(BELLERICA, Mass.) -- When the varsity hockey team at Billerica Memorial High School in Billerica, Mass., was brainstorming ways to help a young pee-wee hockey player with leukemia, they came up with the typical fundraising ideas like a 5-K race.
Then, one of their teammate’s father, Glen Corbett, came up with an idea that would both affect the teens and be a surefire way to get adults to donate money: take away the teens’ cellphones.
More than 100 students at Billerica Memorial Thursday handed their cellphones over to police officers who will keep them in a safety box for 30 days to raise money for “Celling Out for Leukemia.”
“It’s unbelievable,” said Corbett, whose son, Brian, is a sophomore. “Phones are still coming in. The kids know they’re paying it forward.”
Corbett’s son and his teammates first got to know the 12-year-old for whom they are raising money, Ian Candee, through the town’s local hockey association. When they learned of his battle with leukemia, they made Ian an honorary captain of the school’s varsity team and had him to throw out the puck at a game.
“He’s awesome,” Corbett said of Ian. “I told the kids, ‘Let’s do this so he’s back here in two years.’”
Ian was at the high school Thursday for the “Celling Out” kickoff as students signed a permission slip and handed their phones over to the Billerica Police Department, who will keep them in a safety box at police headquarters until May 16.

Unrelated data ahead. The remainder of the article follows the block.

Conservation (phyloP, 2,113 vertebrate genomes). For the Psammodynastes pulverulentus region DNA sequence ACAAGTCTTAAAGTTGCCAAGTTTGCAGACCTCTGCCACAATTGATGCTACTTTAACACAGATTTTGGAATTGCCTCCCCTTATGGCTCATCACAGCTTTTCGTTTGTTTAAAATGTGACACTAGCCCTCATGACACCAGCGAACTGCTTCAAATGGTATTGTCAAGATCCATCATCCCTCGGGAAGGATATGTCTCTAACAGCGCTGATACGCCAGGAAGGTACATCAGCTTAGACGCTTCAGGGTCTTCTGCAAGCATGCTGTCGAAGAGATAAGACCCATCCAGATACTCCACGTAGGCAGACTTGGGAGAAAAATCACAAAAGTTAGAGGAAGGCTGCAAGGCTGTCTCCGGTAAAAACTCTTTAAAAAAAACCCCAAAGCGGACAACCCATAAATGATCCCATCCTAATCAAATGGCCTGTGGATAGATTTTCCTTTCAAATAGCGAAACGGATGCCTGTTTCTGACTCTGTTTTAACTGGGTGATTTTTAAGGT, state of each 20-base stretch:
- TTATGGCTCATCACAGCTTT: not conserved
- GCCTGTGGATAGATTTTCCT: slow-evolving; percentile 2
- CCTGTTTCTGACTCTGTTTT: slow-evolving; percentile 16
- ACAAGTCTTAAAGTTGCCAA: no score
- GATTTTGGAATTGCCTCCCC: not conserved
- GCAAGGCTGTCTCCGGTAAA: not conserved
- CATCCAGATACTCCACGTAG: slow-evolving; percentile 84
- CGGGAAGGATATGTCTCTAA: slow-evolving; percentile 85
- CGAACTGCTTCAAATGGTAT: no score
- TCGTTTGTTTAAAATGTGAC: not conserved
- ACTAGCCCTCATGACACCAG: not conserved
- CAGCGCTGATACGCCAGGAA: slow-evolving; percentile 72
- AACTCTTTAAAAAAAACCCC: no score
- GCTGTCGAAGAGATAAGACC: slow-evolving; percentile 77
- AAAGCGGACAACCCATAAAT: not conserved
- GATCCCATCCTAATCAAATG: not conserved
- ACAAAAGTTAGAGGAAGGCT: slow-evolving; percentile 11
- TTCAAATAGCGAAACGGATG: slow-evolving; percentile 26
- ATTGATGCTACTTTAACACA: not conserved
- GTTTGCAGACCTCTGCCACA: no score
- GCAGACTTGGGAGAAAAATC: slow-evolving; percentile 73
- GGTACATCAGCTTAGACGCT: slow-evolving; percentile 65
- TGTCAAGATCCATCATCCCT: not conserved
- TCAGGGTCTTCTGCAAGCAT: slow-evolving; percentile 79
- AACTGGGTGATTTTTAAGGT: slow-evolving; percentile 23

With the extra time the kids will have on their hands with no phones to Facebook, tweet and SnapChat, they are asked to get family, friends and businesses to sponsor them for each day they are without a phone.
“People are just blown away that a kid would give up their phone for a day, much less 30 days,” Corbett said. “Kids are turning in huge donations of $1,400, $2,500, as much as $3,000.”
The hockey team hopes to raise at least $120,000 in the next 30 days. Corbett plans to meet with the Candee family, who have two other kids in addition to Ian, to determine how the money will be donated.
The Dana Farber Children’s Hospital Cancer Center in Boston, where Ian is being treated, could be a potential recipient, or the funds could all go to the Candee family to help defray expenses.
“I’m going to see where they are and how they want us to donate the money,” Corbett said.
While most of the students were expectedly apprehensive about losing their phone for 30 days, Corbett says he heard from some teens who quietly said they were excited for the chance to disconnect.
“I had one member of the girls’ hockey team text me and say, ‘Mr. C., I can’t wait to give my phone up. No one can reach me for 30 days,’” Corbett said.
“We’re going to have the kids keep a journal of what it’s like without their phones,” he said. “Maybe it’ll be a relief.”
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